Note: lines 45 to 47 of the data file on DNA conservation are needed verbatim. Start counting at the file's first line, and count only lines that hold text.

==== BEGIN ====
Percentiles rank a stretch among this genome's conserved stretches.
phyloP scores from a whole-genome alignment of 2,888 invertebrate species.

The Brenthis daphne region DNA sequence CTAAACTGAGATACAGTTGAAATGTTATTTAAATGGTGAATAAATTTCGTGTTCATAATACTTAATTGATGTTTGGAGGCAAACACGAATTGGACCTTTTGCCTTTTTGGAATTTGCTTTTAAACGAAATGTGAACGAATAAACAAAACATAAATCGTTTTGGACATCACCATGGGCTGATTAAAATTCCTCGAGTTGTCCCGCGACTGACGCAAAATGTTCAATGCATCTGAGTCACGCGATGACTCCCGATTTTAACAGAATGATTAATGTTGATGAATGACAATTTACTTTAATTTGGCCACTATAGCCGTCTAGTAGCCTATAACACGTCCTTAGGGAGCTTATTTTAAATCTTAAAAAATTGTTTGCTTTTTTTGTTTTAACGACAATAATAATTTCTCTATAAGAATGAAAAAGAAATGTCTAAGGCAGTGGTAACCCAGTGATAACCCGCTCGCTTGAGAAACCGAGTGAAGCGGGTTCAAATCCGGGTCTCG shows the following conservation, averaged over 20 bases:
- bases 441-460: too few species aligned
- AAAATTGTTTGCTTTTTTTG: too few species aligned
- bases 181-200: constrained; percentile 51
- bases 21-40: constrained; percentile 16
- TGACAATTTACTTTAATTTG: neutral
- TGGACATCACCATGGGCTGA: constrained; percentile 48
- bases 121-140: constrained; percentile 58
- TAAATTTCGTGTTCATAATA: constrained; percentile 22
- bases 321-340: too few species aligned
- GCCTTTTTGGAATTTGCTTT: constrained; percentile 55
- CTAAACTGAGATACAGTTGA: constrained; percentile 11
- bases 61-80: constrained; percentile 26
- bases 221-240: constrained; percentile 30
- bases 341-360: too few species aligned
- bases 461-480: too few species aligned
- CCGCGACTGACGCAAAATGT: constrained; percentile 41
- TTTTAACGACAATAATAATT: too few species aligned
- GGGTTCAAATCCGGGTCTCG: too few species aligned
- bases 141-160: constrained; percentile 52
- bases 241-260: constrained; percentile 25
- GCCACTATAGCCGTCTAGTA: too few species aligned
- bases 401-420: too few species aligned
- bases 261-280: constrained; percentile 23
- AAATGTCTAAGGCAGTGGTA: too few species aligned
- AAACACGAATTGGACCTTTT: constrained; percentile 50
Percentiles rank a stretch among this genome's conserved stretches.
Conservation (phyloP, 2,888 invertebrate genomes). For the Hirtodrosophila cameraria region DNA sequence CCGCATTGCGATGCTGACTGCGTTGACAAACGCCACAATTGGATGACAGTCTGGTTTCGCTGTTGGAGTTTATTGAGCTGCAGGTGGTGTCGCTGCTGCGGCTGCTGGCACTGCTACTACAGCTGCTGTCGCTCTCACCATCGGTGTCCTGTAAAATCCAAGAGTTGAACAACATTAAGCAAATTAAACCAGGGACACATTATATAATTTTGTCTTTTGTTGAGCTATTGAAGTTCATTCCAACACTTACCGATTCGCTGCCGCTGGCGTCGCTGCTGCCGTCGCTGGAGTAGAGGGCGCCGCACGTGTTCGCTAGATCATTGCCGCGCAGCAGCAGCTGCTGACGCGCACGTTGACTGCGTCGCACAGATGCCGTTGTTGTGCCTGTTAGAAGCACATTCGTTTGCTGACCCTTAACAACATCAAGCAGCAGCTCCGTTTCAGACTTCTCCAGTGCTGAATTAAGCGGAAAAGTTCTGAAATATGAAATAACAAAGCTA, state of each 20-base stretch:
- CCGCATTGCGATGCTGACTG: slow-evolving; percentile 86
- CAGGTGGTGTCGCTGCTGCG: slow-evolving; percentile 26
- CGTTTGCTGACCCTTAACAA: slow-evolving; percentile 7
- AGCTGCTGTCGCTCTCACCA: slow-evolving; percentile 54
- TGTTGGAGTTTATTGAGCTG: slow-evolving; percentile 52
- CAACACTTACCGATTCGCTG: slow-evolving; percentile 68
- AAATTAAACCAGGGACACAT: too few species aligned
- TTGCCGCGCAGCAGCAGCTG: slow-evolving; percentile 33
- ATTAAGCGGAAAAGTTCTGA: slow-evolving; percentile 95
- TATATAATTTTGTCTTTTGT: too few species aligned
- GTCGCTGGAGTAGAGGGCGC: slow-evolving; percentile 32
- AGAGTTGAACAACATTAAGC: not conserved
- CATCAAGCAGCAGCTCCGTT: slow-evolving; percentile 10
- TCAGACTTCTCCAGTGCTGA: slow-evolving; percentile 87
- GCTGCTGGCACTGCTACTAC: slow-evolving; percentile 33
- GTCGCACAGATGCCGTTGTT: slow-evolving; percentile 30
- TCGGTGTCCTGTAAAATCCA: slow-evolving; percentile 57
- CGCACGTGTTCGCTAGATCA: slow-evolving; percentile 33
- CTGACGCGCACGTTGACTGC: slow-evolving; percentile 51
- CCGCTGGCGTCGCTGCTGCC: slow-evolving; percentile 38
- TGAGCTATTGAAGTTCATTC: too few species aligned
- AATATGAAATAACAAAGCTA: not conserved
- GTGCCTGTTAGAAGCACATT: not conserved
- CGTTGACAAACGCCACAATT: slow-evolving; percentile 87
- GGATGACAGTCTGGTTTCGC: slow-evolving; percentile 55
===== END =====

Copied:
- GCTGCTGGCACTGCTACTAC: slow-evolving; percentile 33
- GTCGCACAGATGCCGTTGTT: slow-evolving; percentile 30
- TCGGTGTCCTGTAAAATCCA: slow-evolving; percentile 57